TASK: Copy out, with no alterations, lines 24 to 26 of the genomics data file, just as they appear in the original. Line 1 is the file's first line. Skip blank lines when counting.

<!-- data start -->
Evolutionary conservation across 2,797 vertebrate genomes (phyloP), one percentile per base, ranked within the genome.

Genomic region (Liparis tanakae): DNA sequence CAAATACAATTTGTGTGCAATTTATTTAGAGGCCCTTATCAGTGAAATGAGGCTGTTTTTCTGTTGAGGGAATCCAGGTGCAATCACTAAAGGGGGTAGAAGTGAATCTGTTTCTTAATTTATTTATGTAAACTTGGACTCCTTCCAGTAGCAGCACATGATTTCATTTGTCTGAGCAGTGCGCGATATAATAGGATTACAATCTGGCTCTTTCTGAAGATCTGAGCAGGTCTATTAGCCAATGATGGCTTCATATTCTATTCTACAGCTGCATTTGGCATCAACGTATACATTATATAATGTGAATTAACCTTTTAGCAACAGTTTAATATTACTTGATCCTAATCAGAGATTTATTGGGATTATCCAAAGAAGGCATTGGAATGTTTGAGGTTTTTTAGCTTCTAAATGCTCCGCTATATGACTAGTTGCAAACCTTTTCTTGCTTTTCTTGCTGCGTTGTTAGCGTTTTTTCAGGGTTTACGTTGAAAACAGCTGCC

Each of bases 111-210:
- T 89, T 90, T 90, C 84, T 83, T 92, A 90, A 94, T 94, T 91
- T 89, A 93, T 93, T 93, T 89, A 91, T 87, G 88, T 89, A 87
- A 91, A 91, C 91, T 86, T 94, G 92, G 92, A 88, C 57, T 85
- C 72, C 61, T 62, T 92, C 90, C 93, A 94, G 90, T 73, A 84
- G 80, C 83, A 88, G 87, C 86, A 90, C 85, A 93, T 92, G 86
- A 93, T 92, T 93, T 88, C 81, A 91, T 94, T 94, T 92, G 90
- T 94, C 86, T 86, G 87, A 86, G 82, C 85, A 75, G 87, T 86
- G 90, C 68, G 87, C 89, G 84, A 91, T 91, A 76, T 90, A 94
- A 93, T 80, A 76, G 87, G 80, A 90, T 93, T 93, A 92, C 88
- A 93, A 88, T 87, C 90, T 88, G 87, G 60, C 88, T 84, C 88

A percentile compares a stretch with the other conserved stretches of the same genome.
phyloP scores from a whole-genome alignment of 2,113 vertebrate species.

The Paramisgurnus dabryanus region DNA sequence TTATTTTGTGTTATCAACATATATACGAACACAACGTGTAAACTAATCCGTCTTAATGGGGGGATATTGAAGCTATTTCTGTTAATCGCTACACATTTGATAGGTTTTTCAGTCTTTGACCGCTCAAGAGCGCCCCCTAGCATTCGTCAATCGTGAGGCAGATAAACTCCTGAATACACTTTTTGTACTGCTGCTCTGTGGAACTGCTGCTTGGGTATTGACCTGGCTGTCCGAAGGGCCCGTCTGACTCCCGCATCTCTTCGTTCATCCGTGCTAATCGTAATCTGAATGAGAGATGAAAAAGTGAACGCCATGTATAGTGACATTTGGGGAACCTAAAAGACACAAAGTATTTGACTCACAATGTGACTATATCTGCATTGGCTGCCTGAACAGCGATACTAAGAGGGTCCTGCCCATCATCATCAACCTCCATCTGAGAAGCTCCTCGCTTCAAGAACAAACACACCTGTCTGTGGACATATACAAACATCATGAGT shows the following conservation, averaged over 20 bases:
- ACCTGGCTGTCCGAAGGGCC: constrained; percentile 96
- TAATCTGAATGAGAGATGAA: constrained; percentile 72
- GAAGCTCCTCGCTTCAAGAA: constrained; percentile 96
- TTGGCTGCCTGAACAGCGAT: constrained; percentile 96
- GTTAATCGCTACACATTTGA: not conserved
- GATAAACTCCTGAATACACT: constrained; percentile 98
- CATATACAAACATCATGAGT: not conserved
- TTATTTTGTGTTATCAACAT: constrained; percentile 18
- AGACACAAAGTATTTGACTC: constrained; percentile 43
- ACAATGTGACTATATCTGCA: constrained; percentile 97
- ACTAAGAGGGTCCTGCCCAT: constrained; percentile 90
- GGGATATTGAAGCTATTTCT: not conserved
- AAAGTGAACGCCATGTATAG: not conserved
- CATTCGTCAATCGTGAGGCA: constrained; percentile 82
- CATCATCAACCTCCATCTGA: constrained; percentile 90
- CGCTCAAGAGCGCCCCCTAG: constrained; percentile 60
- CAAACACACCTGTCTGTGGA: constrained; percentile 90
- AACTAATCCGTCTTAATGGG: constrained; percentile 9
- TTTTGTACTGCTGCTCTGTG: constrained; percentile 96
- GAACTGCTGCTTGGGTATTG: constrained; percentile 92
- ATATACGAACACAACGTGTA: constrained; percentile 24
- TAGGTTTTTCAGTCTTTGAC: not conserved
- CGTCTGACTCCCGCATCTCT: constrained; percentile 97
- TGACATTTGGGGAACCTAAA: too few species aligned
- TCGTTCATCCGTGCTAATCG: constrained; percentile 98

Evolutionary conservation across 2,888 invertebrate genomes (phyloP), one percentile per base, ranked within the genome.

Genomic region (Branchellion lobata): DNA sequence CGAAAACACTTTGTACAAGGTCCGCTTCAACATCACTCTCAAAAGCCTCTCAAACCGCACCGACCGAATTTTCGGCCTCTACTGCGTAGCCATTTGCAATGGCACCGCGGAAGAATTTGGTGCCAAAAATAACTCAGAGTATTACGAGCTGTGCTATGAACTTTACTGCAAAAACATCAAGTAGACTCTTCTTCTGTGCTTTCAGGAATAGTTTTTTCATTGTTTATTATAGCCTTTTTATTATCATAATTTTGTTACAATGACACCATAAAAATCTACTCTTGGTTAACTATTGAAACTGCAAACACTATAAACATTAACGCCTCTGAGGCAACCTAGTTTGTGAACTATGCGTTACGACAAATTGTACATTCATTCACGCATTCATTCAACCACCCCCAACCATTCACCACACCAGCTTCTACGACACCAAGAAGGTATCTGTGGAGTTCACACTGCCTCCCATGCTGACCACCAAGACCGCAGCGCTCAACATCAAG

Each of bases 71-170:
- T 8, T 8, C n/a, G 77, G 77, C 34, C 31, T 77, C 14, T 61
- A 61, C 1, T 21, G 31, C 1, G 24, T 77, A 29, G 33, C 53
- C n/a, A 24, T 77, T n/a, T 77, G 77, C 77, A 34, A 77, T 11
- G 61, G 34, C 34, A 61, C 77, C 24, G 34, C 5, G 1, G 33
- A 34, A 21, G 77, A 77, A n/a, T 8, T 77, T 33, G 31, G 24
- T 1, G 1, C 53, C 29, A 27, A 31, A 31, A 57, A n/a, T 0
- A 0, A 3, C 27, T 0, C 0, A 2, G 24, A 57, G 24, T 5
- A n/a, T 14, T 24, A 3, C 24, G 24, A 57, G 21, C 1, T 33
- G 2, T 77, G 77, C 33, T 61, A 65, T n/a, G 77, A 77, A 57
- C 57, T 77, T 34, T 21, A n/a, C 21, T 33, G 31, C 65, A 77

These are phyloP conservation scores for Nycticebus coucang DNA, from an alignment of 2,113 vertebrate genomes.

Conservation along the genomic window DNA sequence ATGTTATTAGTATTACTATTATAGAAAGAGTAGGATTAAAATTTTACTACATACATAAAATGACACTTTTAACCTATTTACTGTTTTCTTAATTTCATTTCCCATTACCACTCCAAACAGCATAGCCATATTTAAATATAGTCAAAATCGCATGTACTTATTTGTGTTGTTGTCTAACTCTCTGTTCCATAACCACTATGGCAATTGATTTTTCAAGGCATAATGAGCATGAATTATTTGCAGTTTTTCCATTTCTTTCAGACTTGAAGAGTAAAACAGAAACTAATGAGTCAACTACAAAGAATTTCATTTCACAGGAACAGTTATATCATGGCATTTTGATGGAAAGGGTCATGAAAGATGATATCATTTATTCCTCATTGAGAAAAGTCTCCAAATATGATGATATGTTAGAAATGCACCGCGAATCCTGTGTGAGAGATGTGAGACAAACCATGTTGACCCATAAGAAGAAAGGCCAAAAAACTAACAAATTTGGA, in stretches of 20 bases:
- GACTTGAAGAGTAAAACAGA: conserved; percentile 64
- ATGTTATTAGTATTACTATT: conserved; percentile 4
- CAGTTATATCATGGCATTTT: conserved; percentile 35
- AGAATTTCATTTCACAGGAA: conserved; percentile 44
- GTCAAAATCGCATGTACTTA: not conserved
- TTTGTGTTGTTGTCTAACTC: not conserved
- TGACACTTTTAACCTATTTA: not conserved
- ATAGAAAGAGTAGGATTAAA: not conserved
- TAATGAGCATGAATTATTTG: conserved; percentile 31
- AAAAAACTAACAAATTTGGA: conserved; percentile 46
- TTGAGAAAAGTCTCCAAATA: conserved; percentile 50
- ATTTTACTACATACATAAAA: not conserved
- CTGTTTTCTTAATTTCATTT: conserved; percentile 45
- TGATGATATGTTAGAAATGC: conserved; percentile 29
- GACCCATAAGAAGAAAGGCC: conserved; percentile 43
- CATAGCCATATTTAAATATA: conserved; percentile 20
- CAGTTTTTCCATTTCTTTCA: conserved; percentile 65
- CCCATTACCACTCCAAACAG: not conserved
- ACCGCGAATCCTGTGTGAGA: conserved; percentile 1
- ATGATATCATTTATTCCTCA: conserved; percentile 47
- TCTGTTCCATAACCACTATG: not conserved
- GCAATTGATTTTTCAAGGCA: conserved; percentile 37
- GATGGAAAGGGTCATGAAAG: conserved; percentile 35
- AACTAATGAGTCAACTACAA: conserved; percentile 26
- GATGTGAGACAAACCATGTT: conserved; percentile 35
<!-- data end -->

- TTATTTTGTGTTATCAACAT: constrained; percentile 18
- AGACACAAAGTATTTGACTC: constrained; percentile 43
- ACAATGTGACTATATCTGCA: constrained; percentile 97